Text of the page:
The journal of a Kentucky culture vulture
After two side projects by frontman Jon Foreman, it was easy to start wondering if Switchfoot was still a priority for the singer-songwriter and his fellow band members.
The group delivers the answer to that question Tuesday, and it is an emphatic yes.
Foreman’s forays of the past two years included a series of seasonal solo EP’s and the duo Fiction Family that he formed with Nickel Creek guitarist Sean Watkins. Both were outstanding efforts — the Fall, Winter, Spring and Summer quartet of EP’s topped my list of Christian music last year. But Hello Hurricane shows Foreman still rocks, as hard as ever, with his bandmates. If anything, it sounds like maybe after getting some acoustic side projects out of his system, he was ready to rock. Hello Hurricane boasts the most blazing lineup of any Switchfoot album since the band’s early years.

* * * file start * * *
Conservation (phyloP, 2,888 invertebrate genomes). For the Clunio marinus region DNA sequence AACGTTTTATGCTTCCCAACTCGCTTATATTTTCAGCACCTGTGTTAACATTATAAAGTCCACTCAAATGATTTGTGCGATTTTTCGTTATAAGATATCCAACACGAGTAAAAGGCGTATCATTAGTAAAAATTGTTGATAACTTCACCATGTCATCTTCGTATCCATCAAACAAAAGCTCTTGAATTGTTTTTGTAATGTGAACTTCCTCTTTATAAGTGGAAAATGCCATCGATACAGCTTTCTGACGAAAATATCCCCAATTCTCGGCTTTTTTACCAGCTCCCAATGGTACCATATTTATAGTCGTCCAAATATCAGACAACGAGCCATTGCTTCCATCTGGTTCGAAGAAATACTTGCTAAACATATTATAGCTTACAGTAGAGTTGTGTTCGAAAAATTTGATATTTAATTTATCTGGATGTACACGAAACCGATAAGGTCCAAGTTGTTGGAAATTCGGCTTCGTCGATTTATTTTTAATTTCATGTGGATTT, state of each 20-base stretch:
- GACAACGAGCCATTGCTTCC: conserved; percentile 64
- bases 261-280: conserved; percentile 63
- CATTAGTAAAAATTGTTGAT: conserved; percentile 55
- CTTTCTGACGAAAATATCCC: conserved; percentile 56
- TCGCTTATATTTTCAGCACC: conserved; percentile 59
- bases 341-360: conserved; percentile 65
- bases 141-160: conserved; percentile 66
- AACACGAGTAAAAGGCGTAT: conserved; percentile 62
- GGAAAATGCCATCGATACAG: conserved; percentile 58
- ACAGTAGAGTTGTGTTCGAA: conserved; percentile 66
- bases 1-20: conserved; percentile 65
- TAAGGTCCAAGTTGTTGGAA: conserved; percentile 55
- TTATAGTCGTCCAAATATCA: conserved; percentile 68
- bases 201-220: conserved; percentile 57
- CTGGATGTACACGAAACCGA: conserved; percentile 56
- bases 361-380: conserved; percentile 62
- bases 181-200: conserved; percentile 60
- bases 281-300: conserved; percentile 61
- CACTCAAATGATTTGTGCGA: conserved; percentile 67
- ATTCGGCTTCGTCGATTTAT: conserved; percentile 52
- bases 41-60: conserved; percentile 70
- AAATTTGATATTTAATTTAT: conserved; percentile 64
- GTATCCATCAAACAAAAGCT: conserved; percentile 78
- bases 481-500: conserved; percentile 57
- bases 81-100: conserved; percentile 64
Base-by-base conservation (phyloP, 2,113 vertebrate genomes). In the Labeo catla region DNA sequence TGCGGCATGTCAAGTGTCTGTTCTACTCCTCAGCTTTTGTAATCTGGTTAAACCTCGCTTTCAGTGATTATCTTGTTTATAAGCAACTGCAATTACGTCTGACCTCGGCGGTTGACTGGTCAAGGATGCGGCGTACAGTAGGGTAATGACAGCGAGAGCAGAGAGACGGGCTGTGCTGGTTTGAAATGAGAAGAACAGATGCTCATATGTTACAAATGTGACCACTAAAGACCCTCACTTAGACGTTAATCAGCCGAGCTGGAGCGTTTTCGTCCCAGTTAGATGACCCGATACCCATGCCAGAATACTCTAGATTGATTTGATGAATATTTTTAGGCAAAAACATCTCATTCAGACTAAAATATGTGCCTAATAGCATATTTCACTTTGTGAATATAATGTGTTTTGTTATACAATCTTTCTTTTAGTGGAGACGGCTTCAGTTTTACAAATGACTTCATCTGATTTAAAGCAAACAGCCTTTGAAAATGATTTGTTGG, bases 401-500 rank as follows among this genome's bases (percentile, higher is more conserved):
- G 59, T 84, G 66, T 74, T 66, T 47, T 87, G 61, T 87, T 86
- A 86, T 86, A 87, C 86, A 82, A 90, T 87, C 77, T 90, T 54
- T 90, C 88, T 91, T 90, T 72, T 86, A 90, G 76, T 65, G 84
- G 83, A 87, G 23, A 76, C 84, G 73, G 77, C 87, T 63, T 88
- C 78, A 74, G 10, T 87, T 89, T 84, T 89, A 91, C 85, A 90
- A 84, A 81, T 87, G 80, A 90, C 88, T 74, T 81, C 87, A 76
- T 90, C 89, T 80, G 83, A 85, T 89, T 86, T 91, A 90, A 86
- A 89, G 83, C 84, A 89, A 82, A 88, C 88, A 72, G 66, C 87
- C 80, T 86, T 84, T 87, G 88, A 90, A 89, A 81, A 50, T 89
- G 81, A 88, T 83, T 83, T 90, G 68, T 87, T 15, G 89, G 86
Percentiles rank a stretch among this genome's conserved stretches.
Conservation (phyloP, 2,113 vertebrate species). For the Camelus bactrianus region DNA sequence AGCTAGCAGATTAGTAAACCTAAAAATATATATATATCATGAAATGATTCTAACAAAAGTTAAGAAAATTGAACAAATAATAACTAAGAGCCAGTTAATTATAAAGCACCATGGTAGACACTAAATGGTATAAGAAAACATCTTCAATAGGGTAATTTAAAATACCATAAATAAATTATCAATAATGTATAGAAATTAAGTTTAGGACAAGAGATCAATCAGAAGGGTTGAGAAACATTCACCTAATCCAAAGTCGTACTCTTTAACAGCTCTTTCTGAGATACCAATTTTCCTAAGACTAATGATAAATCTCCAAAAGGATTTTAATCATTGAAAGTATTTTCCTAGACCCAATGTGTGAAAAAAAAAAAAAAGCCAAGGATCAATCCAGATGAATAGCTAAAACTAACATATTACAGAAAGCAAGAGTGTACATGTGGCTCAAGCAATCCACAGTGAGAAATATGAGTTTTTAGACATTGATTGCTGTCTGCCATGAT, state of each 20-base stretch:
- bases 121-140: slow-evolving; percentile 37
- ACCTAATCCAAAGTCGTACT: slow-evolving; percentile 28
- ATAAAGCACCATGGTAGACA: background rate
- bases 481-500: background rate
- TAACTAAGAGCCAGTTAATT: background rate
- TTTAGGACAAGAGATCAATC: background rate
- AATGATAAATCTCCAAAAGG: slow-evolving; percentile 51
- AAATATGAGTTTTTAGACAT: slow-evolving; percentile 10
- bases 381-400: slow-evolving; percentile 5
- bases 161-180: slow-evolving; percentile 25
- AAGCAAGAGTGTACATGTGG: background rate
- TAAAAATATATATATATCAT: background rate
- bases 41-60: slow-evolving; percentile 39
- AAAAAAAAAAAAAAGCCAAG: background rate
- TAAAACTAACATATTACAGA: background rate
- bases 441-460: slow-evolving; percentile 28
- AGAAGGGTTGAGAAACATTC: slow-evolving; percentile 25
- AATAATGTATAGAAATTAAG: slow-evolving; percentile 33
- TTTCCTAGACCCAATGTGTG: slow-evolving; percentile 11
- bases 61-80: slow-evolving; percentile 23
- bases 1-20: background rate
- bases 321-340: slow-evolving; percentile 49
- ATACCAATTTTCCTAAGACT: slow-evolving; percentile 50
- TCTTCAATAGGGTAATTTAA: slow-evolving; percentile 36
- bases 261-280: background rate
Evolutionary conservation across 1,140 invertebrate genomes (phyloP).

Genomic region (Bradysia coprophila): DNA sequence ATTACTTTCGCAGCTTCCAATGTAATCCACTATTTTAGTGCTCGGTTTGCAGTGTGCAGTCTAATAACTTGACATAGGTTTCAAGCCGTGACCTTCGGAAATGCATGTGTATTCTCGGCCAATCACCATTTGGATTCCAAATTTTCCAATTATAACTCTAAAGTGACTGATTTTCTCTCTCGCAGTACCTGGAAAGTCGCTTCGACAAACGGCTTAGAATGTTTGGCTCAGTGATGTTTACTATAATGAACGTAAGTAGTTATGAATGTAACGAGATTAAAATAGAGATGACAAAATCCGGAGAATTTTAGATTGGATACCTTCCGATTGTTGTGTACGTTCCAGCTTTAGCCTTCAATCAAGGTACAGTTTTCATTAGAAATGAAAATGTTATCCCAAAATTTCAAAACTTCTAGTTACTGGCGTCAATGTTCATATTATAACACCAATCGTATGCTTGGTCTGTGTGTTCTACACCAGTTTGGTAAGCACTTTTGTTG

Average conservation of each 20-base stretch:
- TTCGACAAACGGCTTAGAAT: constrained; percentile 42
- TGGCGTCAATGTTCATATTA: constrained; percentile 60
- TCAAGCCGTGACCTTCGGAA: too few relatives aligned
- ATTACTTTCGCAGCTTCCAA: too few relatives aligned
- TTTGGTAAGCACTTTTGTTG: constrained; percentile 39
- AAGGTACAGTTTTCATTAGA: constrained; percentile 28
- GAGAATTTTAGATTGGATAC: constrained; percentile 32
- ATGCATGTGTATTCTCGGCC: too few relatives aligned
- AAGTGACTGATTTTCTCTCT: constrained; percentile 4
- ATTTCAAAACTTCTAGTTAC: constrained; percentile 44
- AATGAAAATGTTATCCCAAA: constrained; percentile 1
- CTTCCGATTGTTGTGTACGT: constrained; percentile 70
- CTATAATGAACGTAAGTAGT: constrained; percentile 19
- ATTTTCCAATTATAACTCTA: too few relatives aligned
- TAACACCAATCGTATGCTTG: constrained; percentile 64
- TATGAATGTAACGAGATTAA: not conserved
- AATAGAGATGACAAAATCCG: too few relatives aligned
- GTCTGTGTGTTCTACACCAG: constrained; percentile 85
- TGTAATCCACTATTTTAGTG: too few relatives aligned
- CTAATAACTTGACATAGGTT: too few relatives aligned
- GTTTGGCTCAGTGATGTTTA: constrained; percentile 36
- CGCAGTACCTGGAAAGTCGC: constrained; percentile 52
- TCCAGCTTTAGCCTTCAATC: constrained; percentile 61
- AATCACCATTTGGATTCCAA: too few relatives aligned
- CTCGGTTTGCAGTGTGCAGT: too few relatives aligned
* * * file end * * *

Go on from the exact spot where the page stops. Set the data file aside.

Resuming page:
That’s not news to anyone who has heard the leadoff single, Mess of Me, which launches an arsenal of distorted guitar, something we hear a lot on the album. On recent albums, Switchfoot has perfected an approach to the aching ballad, something we do get here with a few selections such as Always – the prettiest thing Switchfoot has done since 24 on The Beautiful Letdown (2004). But this is at its essence a rock record with the guitars, drums, and Foreman’s voice pushing the top of the envelope.
Lyrically, this is a familiar Switchfoot blend of introspection, activism, and spirituality. Mess of Me, for instance, is the latest reiteration of, “This is your life, are you who you want to be?” and This is the Sound is the most forceful of several challenges to the status quo. While Switchfoot has trended toward the mainstream martket, Christian fans should cotton to statements of faith such as Your Love is a Song and Yet.
And the album is a cause for fans in general to rejoice that while Foreman has taken on different forms over the years, the mothership of Switchfoot is as vital as ever.
About Rich Copley & Copious Notes
Raised by opera-loving parents in a rock ’n’ roll world, Rich Copley has parlayed his broad interests into his career writing about arts and entertainment. Since 1998, he has covered performing arts, film and faith-based popular culture for the Lexington Herald-Leader, the daily newspaper in Lexington, Ky. MORE | E-mail Rich